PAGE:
VESSEL REVIEW | Wonder of the Seas – Royal Caribbean’s largest ship boasts 6,800-guest capacity

VESSEL REVIEW | Wonder of the Seas – Royal Caribbean’s largest ship boasts 6,800-guest capacity

Photo: Royal Caribbean International

French shipbuilder Chantiers de l’Atlantique has handed over the fifth in a planned series of six ships ordered by Miami-based cruise operator Royal Caribbean International.

Named Wonder of the Seas, the Bahamas-registered newbuild is one of the largest cruise ships in the world and currently the largest ship in the Royal Caribbean fleet. The newbuild has a length of 1,188 feet (362.1 metres) – around 96 feet (29 metres) longer than any one of the US Navy’s ten Nimitz-class aircraft carriers – a beam of 210 feet (64 metres), a draught of 30 feet (9.3 metres), a gross tonnage of 236,857, and capacity for 6,800 passengers and 2,400 crewmembers across 18 decks.

The ship’s massive size enables it to house a wide selection of restaurants, lounges, bars, retail shops, and 2,867 guest cabins, one of which is a large suite that can house 10 people. For recreation, guests have access to a water park, a rock climbing wall, spas, fitness centres, a surfing simulator, full-size basketball and volleyball courts, an ice skating rink, a miniature golf course, a casino, game rooms, a jogging track, children’s play areas, and theatres including one with seating for 1,400. Guests have access to any one of 16 decks via 24 lifts placed throughout the vessel.

Photo: Royal Caribbean International

Two of the more notable spaces on the ship are an open-air boardwalk located at the stern and a central area spanning five decks and filled with restaurants, boutique shops, and more than 20,000 plants. These are only two of the seven main guest sections or “neighbourhoods” that are found on each of the Oasis-class ships. One feature that differentiates Wonder of the Seas from its four earlier sister ships is the addition of an eighth neighbourhood – an upper private area with all-suite cabins, a restaurant, a lounge, a bar, a pool, and its own sun deck.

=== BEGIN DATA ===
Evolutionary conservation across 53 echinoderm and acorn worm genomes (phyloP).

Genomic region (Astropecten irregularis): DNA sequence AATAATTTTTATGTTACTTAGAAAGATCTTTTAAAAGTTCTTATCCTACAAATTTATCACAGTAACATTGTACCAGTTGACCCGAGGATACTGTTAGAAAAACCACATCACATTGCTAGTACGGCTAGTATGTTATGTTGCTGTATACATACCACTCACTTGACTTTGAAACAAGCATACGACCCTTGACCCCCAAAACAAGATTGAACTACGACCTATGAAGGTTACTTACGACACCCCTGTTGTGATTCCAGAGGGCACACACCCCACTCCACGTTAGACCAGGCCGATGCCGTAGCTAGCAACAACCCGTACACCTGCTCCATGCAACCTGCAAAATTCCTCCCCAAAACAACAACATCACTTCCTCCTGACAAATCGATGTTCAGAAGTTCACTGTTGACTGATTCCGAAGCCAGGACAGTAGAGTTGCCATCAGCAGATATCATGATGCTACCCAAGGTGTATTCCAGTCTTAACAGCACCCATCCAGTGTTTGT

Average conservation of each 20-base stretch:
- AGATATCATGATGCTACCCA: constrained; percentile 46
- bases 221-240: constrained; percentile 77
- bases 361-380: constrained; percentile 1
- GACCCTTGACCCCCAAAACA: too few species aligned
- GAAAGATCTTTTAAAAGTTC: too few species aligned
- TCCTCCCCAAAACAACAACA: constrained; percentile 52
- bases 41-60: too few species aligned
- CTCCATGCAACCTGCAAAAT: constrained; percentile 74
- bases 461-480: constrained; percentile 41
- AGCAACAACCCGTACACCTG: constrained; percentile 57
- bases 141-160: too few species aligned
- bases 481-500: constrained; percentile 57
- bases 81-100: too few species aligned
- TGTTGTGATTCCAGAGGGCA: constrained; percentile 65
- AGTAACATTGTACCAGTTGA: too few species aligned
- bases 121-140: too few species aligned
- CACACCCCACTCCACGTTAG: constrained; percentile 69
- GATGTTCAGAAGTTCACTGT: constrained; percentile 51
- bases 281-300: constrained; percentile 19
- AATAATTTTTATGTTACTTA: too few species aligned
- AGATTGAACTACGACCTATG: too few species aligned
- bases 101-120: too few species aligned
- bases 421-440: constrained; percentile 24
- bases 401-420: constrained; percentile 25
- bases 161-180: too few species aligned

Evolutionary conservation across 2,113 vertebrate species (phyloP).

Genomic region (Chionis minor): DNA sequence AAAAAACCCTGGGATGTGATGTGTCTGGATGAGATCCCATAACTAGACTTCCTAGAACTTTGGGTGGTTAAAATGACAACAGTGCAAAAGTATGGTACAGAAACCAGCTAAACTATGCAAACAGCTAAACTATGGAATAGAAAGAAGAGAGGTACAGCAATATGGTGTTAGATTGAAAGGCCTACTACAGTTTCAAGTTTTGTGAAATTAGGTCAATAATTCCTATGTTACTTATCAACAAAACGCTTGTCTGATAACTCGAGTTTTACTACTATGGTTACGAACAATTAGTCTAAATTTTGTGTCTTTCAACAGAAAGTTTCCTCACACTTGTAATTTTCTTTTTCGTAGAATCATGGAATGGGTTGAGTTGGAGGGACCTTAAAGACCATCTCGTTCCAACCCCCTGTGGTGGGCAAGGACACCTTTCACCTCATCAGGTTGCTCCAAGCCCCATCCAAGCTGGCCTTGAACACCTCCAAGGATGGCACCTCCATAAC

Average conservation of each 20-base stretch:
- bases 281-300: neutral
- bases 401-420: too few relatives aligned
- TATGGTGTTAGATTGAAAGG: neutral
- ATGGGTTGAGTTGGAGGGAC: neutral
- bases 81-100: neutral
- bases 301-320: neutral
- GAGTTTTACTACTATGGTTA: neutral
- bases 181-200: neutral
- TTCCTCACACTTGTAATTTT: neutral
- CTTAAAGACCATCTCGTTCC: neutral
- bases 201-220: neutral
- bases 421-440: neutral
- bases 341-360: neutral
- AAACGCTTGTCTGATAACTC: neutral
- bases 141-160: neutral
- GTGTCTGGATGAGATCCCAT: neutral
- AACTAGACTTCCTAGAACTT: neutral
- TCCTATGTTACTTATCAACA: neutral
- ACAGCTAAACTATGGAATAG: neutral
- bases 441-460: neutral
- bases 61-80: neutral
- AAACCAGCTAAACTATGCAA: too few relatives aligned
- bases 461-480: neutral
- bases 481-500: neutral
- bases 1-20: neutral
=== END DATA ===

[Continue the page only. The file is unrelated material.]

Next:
Power for the vessel is provided by eight medium-speed diesel engines including two MTU 16V4000 diesels that each produce 2,780 hp (2,070 kW). The engines supply power for the electrical systems as well as the propulsion units, which also include a trio of ABB 27,000hp (20,000kW) electric azimuth pod thrusters with 20-foot (six-metre) propellers and four 7,400hp (5,500kW) bow thrusters for berthing and unberthing. The vessel is designed to cruise at 22 knots.

The third Oasis-class ship built by Chantiers de l’Atlantique, Wonder of the Seas initially served Caribbean itineraries out of Port Everglades, Florida, following its delivery to Royal Caribbean in January of this year. The ship will reposition to Europe in the summer to sail on voyages in the Mediterranean out of Barcelona and Rome.

Photo: Royal Caribbean International/Sigrun Sauerzapfe

Click here to read other news stories, features, opinion articles, and vessel reviews as part of this month’s Passenger Vessel Week.

Wonder of the Seas
Type of vessel: Cruise ship
Flag: Bahamas
Owner: Royal Caribbean International, USA
Builder: Chantiers de l’Atlantique, France
Length overall: 1,188 feet (362.1 metres)
Beam: 210 feet (64 metres)
Draught: 30 feet (9.3 metres)
Gross tonnage: 236,857
Main engines: 2 x MTU 16V4000, each 2,780 hp (2,070 kW); 4 x 19,300 hp (14,400 kW); 2 x 25,700 hp (19,200 kW)
Propulsion: 3 x ABB azimuth pod thrusters, each 27,000 hp (20,000 kW)
Side thrusters: 4 x 7,500 hp (5,500 kW)
Cruising speed: 22 knots
Type of fuel: Diesel
Accommodation: 2,867 x guest cabins; restaurants; lounges; bars; retail shops; water park; spas; fitness centres; sports courts; ice skating rink; casino; game rooms; children’s play areas; theatres
Crew: 2,400
Passengers: 6,800
Operational areas: Caribbean; Mediterranean Sea

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